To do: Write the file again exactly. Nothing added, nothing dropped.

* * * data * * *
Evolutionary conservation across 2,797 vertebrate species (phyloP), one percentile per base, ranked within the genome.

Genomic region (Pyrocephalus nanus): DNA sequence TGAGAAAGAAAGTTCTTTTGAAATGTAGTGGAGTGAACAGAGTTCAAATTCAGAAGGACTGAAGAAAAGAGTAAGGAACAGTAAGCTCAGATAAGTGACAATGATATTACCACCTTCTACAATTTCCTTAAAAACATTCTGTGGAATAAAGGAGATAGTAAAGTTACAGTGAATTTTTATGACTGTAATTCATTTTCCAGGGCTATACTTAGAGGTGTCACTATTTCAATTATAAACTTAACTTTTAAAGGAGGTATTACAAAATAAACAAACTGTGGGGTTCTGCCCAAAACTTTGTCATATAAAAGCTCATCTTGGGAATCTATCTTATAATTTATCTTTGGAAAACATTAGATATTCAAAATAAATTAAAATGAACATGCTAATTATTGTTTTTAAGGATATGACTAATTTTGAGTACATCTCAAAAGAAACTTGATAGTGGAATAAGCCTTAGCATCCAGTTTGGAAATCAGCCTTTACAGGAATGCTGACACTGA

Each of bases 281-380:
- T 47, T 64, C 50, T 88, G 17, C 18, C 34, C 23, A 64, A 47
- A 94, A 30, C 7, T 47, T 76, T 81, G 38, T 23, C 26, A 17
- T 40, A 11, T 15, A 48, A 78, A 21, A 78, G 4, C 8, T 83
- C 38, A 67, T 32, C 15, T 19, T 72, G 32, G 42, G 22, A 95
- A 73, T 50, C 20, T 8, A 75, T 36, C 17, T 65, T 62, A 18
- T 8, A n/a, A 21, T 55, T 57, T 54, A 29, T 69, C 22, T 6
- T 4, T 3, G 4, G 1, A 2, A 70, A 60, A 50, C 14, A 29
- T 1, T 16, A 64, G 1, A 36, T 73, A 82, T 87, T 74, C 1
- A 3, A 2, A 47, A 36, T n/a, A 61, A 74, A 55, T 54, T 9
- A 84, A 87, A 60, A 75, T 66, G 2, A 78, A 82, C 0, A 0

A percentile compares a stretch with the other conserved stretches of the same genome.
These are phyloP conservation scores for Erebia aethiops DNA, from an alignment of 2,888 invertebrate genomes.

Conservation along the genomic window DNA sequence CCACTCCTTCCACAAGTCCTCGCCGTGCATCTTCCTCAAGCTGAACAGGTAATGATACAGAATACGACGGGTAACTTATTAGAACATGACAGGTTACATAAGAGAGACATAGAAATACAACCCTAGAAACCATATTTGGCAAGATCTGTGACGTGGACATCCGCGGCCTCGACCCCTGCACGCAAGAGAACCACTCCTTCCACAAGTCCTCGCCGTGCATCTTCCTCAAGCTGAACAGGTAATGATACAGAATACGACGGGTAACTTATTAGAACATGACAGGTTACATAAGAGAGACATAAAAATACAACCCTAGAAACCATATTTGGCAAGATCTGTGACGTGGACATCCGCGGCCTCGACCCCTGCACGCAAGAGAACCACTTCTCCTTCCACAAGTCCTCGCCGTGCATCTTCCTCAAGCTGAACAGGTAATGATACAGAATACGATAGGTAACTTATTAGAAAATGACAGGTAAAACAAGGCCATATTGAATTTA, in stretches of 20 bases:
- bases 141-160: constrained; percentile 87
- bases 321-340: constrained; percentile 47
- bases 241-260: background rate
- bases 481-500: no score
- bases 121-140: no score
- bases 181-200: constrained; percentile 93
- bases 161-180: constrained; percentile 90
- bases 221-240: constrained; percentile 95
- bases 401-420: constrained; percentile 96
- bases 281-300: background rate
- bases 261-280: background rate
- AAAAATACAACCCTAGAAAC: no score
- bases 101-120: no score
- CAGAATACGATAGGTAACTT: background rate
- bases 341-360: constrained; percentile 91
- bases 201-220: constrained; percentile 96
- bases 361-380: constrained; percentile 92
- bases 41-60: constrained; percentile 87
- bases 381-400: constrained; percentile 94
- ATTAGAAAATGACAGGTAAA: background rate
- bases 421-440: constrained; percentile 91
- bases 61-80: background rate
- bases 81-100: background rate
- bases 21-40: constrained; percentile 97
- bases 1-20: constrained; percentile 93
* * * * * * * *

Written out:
Evolutionary conservation across 2,797 vertebrate species (phyloP), one percentile per base, ranked within the genome.

Genomic region (Pyrocephalus nanus): DNA sequence TGAGAAAGAAAGTTCTTTTGAAATGTAGTGGAGTGAACAGAGTTCAAATTCAGAAGGACTGAAGAAAAGAGTAAGGAACAGTAAGCTCAGATAAGTGACAATGATATTACCACCTTCTACAATTTCCTTAAAAACATTCTGTGGAATAAAGGAGATAGTAAAGTTACAGTGAATTTTTATGACTGTAATTCATTTTCCAGGGCTATACTTAGAGGTGTCACTATTTCAATTATAAACTTAACTTTTAAAGGAGGTATTACAAAATAAACAAACTGTGGGGTTCTGCCCAAAACTTTGTCATATAAAAGCTCATCTTGGGAATCTATCTTATAATTTATCTTTGGAAAACATTAGATATTCAAAATAAATTAAAATGAACATGCTAATTATTGTTTTTAAGGATATGACTAATTTTGAGTACATCTCAAAAGAAACTTGATAGTGGAATAAGCCTTAGCATCCAGTTTGGAAATCAGCCTTTACAGGAATGCTGACACTGA

Each of bases 281-380:
- T 47, T 64, C 50, T 88, G 17, C 18, C 34, C 23, A 64, A 47
- A 94, A 30, C 7, T 47, T 76, T 81, G 38, T 23, C 26, A 17
- T 40, A 11, T 15, A 48, A 78, A 21, A 78, G 4, C 8, T 83
- C 38, A 67, T 32, C 15, T 19, T 72, G 32, G 42, G 22, A 95
- A 73, T 50, C 20, T 8, A 75, T 36, C 17, T 65, T 62, A 18
- T 8, A n/a, A 21, T 55, T 57, T 54, A 29, T 69, C 22, T 6
- T 4, T 3, G 4, G 1, A 2, A 70, A 60, A 50, C 14, A 29
- T 1, T 16, A 64, G 1, A 36, T 73, A 82, T 87, T 74, C 1
- A 3, A 2, A 47, A 36, T n/a, A 61, A 74, A 55, T 54, T 9
- A 84, A 87, A 60, A 75, T 66, G 2, A 78, A 82, C 0, A 0

A percentile compares a stretch with the other conserved stretches of the same genome.
These are phyloP conservation scores for Erebia aethiops DNA, from an alignment of 2,888 invertebrate genomes.

Conservation along the genomic window DNA sequence CCACTCCTTCCACAAGTCCTCGCCGTGCATCTTCCTCAAGCTGAACAGGTAATGATACAGAATACGACGGGTAACTTATTAGAACATGACAGGTTACATAAGAGAGACATAGAAATACAACCCTAGAAACCATATTTGGCAAGATCTGTGACGTGGACATCCGCGGCCTCGACCCCTGCACGCAAGAGAACCACTCCTTCCACAAGTCCTCGCCGTGCATCTTCCTCAAGCTGAACAGGTAATGATACAGAATACGACGGGTAACTTATTAGAACATGACAGGTTACATAAGAGAGACATAAAAATACAACCCTAGAAACCATATTTGGCAAGATCTGTGACGTGGACATCCGCGGCCTCGACCCCTGCACGCAAGAGAACCACTTCTCCTTCCACAAGTCCTCGCCGTGCATCTTCCTCAAGCTGAACAGGTAATGATACAGAATACGATAGGTAACTTATTAGAAAATGACAGGTAAAACAAGGCCATATTGAATTTA, in stretches of 20 bases:
- bases 141-160: constrained; percentile 87
- bases 321-340: constrained; percentile 47
- bases 241-260: background rate
- bases 481-500: no score
- bases 121-140: no score
- bases 181-200: constrained; percentile 93
- bases 161-180: constrained; percentile 90
- bases 221-240: constrained; percentile 95
- bases 401-420: constrained; percentile 96
- bases 281-300: background rate
- bases 261-280: background rate
- AAAAATACAACCCTAGAAAC: no score
- bases 101-120: no score
- CAGAATACGATAGGTAACTT: background rate
- bases 341-360: constrained; percentile 91
- bases 201-220: constrained; percentile 96
- bases 361-380: constrained; percentile 92
- bases 41-60: constrained; percentile 87
- bases 381-400: constrained; percentile 94
- ATTAGAAAATGACAGGTAAA: background rate
- bases 421-440: constrained; percentile 91
- bases 61-80: background rate
- bases 81-100: background rate
- bases 21-40: constrained; percentile 97
- bases 1-20: constrained; percentile 93